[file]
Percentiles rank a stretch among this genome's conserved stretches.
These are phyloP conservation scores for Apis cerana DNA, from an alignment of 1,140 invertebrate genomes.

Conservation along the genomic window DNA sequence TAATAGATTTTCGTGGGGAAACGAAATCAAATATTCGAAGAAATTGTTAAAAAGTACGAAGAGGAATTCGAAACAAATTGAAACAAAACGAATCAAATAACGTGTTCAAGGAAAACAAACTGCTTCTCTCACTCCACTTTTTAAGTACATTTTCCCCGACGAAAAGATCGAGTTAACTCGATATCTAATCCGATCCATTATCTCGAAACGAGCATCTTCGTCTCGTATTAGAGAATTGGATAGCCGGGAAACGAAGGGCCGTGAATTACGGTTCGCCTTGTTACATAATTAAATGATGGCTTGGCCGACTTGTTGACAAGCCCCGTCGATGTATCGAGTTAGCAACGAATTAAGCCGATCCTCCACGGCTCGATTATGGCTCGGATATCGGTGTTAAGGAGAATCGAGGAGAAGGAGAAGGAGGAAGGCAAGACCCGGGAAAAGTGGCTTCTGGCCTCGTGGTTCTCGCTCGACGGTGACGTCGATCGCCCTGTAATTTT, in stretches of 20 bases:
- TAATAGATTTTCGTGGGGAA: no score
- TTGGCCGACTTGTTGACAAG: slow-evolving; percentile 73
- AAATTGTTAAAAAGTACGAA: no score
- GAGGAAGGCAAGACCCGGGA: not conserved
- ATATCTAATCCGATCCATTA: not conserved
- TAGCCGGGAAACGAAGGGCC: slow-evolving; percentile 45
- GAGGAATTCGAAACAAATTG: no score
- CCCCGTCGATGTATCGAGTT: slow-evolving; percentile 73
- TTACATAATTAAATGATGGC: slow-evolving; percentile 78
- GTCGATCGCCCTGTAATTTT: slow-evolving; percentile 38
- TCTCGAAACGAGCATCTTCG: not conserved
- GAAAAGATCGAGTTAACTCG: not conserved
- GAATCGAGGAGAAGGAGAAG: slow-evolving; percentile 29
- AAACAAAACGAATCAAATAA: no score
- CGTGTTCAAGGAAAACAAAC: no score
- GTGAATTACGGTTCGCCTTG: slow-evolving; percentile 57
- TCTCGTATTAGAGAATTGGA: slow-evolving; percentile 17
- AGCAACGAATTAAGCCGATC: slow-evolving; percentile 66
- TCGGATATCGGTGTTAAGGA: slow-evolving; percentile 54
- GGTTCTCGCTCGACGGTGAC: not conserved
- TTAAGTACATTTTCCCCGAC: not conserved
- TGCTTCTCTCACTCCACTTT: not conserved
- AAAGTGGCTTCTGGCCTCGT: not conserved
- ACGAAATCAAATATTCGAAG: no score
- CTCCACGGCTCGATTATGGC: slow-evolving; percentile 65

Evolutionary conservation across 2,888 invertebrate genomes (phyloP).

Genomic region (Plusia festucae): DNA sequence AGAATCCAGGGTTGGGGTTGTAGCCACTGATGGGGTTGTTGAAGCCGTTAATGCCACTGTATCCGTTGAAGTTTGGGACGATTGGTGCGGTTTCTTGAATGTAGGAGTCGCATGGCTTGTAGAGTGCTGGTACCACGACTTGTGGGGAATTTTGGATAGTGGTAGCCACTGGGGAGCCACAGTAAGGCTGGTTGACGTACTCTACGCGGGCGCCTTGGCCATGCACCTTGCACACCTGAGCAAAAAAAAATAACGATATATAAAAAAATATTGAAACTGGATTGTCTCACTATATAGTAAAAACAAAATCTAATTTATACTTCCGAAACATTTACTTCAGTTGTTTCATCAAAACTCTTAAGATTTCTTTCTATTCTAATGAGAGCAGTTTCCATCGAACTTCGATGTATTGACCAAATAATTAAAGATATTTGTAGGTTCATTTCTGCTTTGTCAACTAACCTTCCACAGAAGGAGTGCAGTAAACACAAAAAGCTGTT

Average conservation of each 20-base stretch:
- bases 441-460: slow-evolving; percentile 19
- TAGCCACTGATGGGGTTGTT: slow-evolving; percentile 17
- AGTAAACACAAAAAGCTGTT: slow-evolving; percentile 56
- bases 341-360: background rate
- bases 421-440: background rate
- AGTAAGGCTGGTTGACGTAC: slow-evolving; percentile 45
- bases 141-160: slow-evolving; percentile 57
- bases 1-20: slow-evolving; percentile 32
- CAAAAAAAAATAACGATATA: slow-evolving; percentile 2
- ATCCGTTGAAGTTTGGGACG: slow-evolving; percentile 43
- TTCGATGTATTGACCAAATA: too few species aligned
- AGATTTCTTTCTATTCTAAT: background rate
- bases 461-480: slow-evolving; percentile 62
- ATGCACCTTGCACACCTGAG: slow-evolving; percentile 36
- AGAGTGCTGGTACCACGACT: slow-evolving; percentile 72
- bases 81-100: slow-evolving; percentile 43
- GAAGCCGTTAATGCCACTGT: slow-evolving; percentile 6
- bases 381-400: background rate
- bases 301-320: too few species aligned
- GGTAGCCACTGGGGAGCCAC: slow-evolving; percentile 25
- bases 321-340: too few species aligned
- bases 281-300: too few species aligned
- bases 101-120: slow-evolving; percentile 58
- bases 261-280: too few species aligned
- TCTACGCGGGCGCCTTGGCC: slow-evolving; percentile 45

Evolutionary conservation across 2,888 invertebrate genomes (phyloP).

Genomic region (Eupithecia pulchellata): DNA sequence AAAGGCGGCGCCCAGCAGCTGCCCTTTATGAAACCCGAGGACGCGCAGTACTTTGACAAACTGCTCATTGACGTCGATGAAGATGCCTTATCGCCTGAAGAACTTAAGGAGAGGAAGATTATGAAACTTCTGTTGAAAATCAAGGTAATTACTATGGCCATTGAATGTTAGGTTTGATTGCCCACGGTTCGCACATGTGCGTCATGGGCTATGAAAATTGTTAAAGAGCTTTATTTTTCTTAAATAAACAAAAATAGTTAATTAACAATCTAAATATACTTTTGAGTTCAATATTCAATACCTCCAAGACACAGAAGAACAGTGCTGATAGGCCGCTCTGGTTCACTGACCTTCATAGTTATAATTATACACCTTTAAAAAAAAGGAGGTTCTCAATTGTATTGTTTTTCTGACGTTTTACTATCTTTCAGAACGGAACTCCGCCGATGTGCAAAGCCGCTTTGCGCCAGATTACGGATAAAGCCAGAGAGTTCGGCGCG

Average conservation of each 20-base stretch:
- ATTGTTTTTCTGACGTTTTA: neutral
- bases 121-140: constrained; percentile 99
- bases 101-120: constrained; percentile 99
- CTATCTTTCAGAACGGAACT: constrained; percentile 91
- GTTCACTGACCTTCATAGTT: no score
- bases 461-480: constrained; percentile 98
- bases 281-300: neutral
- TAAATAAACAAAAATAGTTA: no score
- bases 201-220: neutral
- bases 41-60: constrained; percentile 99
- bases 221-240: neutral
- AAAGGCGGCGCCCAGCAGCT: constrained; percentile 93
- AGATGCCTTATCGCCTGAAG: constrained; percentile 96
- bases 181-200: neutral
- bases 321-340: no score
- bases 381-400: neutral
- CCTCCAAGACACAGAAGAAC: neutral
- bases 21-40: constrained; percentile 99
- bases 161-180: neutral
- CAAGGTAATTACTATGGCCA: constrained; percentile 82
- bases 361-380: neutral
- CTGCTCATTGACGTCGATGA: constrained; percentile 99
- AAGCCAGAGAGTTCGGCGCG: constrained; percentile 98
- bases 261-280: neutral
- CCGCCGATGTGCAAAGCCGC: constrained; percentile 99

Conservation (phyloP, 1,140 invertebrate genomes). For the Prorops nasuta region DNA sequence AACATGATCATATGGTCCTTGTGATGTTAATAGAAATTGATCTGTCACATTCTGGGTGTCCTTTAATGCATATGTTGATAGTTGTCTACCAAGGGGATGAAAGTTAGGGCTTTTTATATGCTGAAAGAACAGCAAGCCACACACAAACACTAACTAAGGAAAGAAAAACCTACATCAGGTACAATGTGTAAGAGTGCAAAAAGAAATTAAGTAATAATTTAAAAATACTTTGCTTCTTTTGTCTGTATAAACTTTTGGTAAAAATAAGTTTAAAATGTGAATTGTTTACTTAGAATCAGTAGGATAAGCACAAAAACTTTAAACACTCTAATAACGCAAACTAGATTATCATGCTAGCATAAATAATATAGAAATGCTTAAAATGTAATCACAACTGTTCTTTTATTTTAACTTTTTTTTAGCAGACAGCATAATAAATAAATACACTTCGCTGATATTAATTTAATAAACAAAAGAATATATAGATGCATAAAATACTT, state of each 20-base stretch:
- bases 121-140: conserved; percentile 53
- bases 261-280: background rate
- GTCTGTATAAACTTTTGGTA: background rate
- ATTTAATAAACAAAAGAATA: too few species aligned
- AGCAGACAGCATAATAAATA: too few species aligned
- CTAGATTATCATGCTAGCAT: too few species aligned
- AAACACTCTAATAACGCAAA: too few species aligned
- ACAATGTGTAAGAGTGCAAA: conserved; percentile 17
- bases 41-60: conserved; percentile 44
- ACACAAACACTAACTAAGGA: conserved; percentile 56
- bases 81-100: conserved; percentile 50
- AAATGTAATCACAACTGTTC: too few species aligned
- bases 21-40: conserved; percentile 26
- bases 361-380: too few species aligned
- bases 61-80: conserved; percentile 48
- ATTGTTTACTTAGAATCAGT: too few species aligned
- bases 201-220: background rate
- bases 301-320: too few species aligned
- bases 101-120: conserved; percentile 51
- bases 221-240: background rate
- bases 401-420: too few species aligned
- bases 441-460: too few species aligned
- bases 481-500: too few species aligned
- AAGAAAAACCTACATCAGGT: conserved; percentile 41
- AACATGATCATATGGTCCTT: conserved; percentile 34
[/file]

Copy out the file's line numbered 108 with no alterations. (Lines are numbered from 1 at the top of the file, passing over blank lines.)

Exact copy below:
- bases 481-500: too few species aligned